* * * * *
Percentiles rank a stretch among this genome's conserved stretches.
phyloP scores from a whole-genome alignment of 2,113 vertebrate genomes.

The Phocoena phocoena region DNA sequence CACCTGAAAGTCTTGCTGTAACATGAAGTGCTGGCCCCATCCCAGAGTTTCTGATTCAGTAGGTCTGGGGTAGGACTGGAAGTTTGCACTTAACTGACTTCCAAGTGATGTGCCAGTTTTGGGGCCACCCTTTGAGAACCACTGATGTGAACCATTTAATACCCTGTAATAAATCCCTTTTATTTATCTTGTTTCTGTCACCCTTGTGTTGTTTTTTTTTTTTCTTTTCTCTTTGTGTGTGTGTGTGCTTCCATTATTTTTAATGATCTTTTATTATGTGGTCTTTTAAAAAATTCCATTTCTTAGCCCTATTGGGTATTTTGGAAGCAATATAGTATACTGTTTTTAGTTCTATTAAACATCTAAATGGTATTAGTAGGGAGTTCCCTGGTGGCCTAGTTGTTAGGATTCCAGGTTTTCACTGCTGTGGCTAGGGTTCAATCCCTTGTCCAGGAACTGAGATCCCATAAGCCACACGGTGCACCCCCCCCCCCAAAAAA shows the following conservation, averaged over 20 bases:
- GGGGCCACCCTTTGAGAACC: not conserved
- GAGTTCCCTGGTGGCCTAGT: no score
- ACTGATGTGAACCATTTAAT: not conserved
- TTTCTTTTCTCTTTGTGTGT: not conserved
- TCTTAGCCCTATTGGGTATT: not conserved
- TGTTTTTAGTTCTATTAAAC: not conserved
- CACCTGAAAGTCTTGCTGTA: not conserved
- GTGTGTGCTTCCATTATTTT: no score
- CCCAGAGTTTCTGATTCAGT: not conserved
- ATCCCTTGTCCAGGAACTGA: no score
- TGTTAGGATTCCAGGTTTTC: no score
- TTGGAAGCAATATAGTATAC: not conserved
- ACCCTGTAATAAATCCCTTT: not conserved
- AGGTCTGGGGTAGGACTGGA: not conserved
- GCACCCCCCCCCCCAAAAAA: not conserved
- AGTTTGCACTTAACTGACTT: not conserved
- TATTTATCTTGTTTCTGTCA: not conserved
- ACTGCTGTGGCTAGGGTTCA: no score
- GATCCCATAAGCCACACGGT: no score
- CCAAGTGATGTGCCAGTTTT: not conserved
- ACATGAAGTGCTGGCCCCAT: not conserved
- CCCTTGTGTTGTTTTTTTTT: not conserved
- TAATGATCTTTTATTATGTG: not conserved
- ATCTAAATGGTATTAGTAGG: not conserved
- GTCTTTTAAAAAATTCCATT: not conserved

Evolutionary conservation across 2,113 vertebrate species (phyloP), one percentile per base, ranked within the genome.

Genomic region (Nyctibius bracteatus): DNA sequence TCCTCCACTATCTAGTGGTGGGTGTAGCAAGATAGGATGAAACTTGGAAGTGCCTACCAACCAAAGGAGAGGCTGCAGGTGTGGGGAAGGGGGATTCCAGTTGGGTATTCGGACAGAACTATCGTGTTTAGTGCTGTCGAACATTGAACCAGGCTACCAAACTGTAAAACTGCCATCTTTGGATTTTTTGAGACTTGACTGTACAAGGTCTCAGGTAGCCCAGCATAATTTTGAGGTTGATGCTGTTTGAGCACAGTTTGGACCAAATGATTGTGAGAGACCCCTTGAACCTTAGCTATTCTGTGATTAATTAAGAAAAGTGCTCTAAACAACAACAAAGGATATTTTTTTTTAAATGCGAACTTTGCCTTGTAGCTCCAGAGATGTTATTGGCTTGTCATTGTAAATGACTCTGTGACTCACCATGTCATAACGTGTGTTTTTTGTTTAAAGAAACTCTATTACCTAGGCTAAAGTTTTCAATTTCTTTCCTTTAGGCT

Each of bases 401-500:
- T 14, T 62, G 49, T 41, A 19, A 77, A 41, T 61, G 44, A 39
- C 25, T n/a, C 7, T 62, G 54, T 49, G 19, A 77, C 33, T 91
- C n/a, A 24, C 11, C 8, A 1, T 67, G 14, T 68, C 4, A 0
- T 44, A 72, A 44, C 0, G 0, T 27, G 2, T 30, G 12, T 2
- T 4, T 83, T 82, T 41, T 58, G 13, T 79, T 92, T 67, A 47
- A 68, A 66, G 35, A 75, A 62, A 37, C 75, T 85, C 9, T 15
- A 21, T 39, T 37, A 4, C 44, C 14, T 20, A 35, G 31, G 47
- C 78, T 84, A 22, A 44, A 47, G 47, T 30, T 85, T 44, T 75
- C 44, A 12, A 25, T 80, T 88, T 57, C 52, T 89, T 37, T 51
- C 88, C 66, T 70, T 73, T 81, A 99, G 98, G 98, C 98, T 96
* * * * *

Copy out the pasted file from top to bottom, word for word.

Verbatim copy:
Percentiles rank a stretch among this genome's conserved stretches.
phyloP scores from a whole-genome alignment of 2,113 vertebrate genomes.

The Phocoena phocoena region DNA sequence CACCTGAAAGTCTTGCTGTAACATGAAGTGCTGGCCCCATCCCAGAGTTTCTGATTCAGTAGGTCTGGGGTAGGACTGGAAGTTTGCACTTAACTGACTTCCAAGTGATGTGCCAGTTTTGGGGCCACCCTTTGAGAACCACTGATGTGAACCATTTAATACCCTGTAATAAATCCCTTTTATTTATCTTGTTTCTGTCACCCTTGTGTTGTTTTTTTTTTTTCTTTTCTCTTTGTGTGTGTGTGTGCTTCCATTATTTTTAATGATCTTTTATTATGTGGTCTTTTAAAAAATTCCATTTCTTAGCCCTATTGGGTATTTTGGAAGCAATATAGTATACTGTTTTTAGTTCTATTAAACATCTAAATGGTATTAGTAGGGAGTTCCCTGGTGGCCTAGTTGTTAGGATTCCAGGTTTTCACTGCTGTGGCTAGGGTTCAATCCCTTGTCCAGGAACTGAGATCCCATAAGCCACACGGTGCACCCCCCCCCCCAAAAAA shows the following conservation, averaged over 20 bases:
- GGGGCCACCCTTTGAGAACC: not conserved
- GAGTTCCCTGGTGGCCTAGT: no score
- ACTGATGTGAACCATTTAAT: not conserved
- TTTCTTTTCTCTTTGTGTGT: not conserved
- TCTTAGCCCTATTGGGTATT: not conserved
- TGTTTTTAGTTCTATTAAAC: not conserved
- CACCTGAAAGTCTTGCTGTA: not conserved
- GTGTGTGCTTCCATTATTTT: no score
- CCCAGAGTTTCTGATTCAGT: not conserved
- ATCCCTTGTCCAGGAACTGA: no score
- TGTTAGGATTCCAGGTTTTC: no score
- TTGGAAGCAATATAGTATAC: not conserved
- ACCCTGTAATAAATCCCTTT: not conserved
- AGGTCTGGGGTAGGACTGGA: not conserved
- GCACCCCCCCCCCCAAAAAA: not conserved
- AGTTTGCACTTAACTGACTT: not conserved
- TATTTATCTTGTTTCTGTCA: not conserved
- ACTGCTGTGGCTAGGGTTCA: no score
- GATCCCATAAGCCACACGGT: no score
- CCAAGTGATGTGCCAGTTTT: not conserved
- ACATGAAGTGCTGGCCCCAT: not conserved
- CCCTTGTGTTGTTTTTTTTT: not conserved
- TAATGATCTTTTATTATGTG: not conserved
- ATCTAAATGGTATTAGTAGG: not conserved
- GTCTTTTAAAAAATTCCATT: not conserved

Evolutionary conservation across 2,113 vertebrate species (phyloP), one percentile per base, ranked within the genome.

Genomic region (Nyctibius bracteatus): DNA sequence TCCTCCACTATCTAGTGGTGGGTGTAGCAAGATAGGATGAAACTTGGAAGTGCCTACCAACCAAAGGAGAGGCTGCAGGTGTGGGGAAGGGGGATTCCAGTTGGGTATTCGGACAGAACTATCGTGTTTAGTGCTGTCGAACATTGAACCAGGCTACCAAACTGTAAAACTGCCATCTTTGGATTTTTTGAGACTTGACTGTACAAGGTCTCAGGTAGCCCAGCATAATTTTGAGGTTGATGCTGTTTGAGCACAGTTTGGACCAAATGATTGTGAGAGACCCCTTGAACCTTAGCTATTCTGTGATTAATTAAGAAAAGTGCTCTAAACAACAACAAAGGATATTTTTTTTTAAATGCGAACTTTGCCTTGTAGCTCCAGAGATGTTATTGGCTTGTCATTGTAAATGACTCTGTGACTCACCATGTCATAACGTGTGTTTTTTGTTTAAAGAAACTCTATTACCTAGGCTAAAGTTTTCAATTTCTTTCCTTTAGGCT

Each of bases 401-500:
- T 14, T 62, G 49, T 41, A 19, A 77, A 41, T 61, G 44, A 39
- C 25, T n/a, C 7, T 62, G 54, T 49, G 19, A 77, C 33, T 91
- C n/a, A 24, C 11, C 8, A 1, T 67, G 14, T 68, C 4, A 0
- T 44, A 72, A 44, C 0, G 0, T 27, G 2, T 30, G 12, T 2
- T 4, T 83, T 82, T 41, T 58, G 13, T 79, T 92, T 67, A 47
- A 68, A 66, G 35, A 75, A 62, A 37, C 75, T 85, C 9, T 15
- A 21, T 39, T 37, A 4, C 44, C 14, T 20, A 35, G 31, G 47
- C 78, T 84, A 22, A 44, A 47, G 47, T 30, T 85, T 44, T 75
- C 44, A 12, A 25, T 80, T 88, T 57, C 52, T 89, T 37, T 51
- C 88, C 66, T 70, T 73, T 81, A 99, G 98, G 98, C 98, T 96